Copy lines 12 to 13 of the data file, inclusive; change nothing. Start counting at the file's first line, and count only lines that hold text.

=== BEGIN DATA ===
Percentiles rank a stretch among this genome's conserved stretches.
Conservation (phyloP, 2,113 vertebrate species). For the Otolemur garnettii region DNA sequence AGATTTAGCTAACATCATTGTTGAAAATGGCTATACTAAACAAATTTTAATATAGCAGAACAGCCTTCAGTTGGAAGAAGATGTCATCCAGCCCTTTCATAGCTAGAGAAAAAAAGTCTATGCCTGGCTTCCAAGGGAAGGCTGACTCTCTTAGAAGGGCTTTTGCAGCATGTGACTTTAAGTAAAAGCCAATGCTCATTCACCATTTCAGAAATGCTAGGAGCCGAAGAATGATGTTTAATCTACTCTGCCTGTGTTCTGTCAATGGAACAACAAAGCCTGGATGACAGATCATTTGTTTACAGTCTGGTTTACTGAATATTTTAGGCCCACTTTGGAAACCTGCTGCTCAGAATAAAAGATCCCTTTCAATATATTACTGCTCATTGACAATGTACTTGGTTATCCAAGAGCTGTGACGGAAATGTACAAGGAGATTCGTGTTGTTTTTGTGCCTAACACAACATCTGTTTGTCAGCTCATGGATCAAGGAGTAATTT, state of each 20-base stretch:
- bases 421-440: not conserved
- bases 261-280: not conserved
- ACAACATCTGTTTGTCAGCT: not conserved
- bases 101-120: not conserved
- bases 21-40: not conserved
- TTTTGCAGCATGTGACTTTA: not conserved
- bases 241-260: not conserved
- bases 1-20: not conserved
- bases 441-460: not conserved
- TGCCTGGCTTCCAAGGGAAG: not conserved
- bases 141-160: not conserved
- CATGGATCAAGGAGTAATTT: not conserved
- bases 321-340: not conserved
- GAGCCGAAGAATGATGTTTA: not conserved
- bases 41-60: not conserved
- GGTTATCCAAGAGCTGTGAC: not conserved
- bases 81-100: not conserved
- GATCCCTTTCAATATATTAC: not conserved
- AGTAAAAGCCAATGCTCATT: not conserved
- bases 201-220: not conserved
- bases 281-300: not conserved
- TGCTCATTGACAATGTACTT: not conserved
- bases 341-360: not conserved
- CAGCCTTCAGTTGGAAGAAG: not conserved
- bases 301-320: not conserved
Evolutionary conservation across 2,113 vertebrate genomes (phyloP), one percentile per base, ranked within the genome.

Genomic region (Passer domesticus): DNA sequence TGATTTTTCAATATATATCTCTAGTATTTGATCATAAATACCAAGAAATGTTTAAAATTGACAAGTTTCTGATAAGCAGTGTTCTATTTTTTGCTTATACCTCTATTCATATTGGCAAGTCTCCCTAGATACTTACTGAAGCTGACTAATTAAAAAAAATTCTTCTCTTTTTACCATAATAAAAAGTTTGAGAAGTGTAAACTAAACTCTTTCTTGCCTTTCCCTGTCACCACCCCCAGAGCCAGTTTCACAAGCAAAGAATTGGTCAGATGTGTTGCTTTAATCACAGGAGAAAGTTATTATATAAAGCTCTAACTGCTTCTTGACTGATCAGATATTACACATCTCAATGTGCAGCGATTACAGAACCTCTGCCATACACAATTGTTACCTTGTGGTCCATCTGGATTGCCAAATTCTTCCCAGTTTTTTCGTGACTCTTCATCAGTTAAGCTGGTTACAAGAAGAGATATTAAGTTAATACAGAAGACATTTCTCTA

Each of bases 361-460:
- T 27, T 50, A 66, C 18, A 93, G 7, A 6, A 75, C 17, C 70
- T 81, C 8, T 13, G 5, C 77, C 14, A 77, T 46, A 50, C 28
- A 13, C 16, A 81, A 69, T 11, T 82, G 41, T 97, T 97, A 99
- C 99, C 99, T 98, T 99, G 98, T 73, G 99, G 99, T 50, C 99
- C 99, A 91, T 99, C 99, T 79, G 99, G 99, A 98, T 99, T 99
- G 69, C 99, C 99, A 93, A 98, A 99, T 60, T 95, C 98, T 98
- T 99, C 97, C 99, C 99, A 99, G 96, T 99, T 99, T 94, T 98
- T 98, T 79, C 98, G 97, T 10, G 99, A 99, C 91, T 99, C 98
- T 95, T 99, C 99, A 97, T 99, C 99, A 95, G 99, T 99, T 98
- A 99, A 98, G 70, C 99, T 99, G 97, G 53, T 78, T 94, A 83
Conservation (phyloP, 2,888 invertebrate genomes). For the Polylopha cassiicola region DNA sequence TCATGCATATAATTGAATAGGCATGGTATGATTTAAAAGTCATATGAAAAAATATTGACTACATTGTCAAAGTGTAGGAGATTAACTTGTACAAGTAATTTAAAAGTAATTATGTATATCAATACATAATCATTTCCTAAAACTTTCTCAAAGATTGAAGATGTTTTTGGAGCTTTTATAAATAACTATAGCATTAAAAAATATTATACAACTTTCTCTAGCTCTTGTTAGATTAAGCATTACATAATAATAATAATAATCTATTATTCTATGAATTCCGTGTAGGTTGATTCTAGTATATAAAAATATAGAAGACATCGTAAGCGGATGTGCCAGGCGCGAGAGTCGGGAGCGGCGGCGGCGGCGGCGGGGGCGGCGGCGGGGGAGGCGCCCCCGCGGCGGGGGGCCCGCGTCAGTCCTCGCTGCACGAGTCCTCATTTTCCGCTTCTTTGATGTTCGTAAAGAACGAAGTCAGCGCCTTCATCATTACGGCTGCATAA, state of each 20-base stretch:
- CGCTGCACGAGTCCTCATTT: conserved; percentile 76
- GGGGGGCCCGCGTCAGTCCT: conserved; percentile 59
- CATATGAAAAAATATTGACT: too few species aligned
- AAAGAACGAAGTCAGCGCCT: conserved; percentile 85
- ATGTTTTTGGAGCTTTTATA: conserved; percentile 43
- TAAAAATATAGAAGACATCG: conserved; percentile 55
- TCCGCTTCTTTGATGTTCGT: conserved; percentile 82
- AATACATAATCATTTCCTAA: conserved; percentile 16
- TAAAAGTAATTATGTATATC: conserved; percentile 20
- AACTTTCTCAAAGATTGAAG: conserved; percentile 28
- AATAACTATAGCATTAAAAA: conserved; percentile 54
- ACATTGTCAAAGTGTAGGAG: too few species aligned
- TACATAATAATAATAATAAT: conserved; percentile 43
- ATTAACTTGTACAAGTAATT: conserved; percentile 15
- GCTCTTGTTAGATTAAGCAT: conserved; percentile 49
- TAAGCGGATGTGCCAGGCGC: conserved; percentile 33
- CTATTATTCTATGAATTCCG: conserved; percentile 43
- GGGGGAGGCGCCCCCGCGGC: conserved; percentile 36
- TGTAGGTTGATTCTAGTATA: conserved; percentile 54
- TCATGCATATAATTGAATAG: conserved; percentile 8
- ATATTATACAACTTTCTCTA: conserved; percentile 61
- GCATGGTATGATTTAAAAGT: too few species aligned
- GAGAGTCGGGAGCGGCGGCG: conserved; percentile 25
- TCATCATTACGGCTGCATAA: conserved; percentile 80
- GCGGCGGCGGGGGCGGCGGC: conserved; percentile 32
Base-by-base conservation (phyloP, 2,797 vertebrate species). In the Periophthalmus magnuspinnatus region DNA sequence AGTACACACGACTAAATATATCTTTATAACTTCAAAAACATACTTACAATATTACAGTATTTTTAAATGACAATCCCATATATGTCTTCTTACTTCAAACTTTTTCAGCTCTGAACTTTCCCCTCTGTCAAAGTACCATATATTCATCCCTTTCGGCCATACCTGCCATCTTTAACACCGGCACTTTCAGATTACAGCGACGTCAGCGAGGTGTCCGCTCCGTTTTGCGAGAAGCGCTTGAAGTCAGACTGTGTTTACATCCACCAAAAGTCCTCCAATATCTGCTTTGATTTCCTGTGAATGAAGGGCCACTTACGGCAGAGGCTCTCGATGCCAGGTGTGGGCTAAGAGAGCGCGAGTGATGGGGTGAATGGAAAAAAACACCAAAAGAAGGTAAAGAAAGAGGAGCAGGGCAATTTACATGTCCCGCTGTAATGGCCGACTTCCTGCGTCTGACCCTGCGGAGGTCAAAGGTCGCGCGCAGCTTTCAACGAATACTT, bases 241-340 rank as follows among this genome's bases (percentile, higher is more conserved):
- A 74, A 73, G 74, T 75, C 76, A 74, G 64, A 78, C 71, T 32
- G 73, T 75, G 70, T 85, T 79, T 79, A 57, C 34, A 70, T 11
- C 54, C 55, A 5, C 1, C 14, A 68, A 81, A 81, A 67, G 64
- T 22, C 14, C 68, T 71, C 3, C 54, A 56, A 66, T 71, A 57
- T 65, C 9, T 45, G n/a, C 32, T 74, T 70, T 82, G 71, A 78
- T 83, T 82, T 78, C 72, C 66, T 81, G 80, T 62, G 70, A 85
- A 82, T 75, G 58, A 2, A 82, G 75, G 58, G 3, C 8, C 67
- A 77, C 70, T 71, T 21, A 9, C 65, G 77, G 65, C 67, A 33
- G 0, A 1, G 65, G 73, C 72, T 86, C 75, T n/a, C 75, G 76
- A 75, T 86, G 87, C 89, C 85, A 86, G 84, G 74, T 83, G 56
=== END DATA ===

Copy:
- TGCCTGGCTTCCAAGGGAAG: not conserved
- bases 141-160: not conserved